The quote I first heard on “Parks and Recreation.” Wisdom can come from the strangest of places, if only we are ready to hear.

What beautiful truth and grace I hear in these words.

Tonight I’m thankful for the winding down time and the goofy shows that accompany me there.  I am especially grateful that these words caught my ear, so I would look them up and learn about a very strong woman who also believed in second and third and twelfth chances.  I needed her encouraging words tonight.

Reminds me of a song from my past written over a hundred years after Miss Pickford was born.  “Get Back Up” by Toby Mac.  I think she would have recognized the message as something she once said and loved it too.  “Get up, get up, You gonna shine again.”

For those in my life who have been knocked down and are hurting, I share this song tonight.  There’s bound to be scars “when you fall that far,” but I found this quote from a character on Criminal Minds and I like it.  (No, I don’t watch that one, but the internet is a wealth of information, isn’t it?)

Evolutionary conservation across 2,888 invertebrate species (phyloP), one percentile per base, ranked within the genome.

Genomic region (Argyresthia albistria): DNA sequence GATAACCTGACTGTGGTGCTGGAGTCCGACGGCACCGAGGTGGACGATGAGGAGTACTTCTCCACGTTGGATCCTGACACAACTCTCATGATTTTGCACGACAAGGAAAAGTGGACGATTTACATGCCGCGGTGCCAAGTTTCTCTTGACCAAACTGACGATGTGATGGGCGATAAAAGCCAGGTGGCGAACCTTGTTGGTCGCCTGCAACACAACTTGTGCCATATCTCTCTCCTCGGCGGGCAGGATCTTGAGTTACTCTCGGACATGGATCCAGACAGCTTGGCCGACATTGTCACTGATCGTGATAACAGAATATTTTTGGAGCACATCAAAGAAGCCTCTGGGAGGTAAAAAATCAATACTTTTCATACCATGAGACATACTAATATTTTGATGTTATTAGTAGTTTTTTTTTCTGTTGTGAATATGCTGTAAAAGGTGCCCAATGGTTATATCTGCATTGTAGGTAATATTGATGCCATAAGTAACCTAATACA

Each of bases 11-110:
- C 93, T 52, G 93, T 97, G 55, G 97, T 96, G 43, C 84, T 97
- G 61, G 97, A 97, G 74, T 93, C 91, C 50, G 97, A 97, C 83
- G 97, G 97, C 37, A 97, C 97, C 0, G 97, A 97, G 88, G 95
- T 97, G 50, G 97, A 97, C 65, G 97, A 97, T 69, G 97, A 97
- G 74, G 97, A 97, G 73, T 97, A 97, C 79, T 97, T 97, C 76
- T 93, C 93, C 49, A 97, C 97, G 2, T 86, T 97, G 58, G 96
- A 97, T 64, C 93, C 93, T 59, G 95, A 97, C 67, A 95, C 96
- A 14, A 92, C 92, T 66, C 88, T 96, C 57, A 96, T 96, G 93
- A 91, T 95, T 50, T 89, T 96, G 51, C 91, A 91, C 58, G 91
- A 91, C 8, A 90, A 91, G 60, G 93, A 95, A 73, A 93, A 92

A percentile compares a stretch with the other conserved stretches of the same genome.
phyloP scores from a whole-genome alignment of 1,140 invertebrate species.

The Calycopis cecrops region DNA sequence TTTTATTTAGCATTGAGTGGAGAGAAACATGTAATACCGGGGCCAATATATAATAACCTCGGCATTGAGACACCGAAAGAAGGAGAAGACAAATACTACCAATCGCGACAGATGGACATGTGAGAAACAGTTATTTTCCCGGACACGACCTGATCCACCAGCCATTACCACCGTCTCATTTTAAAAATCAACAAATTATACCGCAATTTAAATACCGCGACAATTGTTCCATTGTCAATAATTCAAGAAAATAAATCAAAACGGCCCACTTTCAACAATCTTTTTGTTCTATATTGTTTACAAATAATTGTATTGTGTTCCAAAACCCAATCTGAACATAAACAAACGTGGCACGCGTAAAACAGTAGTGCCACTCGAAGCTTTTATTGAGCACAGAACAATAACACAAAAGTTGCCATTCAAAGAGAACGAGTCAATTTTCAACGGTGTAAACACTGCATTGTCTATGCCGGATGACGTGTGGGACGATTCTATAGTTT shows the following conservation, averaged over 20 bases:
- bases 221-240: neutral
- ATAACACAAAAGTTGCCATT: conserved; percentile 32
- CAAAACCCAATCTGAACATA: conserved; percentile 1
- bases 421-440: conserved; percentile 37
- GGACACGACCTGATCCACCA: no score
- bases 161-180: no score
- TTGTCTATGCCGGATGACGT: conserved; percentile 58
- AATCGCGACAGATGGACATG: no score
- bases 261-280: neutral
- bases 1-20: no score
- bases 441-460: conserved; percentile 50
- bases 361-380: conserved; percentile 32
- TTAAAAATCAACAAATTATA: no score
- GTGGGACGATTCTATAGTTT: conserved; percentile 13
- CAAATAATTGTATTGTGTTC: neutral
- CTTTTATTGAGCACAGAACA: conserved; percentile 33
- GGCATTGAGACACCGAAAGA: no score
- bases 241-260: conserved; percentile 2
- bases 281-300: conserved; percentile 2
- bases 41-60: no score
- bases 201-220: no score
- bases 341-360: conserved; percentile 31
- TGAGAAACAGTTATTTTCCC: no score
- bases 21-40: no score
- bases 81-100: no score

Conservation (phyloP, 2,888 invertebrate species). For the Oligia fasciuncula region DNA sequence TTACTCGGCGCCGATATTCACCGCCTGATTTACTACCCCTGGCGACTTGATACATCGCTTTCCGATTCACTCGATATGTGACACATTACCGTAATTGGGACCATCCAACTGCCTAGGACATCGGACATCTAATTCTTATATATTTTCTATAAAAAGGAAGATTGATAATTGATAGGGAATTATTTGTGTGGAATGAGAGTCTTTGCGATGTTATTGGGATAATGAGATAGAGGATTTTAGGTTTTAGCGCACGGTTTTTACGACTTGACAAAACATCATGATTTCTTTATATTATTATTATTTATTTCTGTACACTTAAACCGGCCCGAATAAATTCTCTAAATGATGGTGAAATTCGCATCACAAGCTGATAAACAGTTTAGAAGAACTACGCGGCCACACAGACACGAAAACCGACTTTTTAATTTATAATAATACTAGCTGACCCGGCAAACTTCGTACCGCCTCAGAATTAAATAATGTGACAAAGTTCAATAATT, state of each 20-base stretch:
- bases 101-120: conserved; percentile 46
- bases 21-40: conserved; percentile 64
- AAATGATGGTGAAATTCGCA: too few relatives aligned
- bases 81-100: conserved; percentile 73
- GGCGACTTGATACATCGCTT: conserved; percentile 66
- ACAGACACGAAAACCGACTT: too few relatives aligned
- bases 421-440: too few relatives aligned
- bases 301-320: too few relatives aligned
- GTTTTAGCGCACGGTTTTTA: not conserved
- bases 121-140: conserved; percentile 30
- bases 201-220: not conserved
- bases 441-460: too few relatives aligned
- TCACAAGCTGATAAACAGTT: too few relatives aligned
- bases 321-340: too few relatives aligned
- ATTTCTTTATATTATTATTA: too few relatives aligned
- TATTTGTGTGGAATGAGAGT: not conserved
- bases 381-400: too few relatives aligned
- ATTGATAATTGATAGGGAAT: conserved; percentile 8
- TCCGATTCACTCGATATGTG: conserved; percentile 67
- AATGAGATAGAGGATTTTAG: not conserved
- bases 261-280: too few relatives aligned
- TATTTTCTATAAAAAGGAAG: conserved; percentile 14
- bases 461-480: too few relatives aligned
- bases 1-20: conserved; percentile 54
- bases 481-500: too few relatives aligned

“Scars show us where we have been, they do not dictate where we are going.”

–David Rossi, played by Joe Mantegna, Criminal Minds

Amen.

Keep the faith, my friends.  Call me if you need help getting back up.  I’ve got experience.  And the scars to prove it.  Love to all.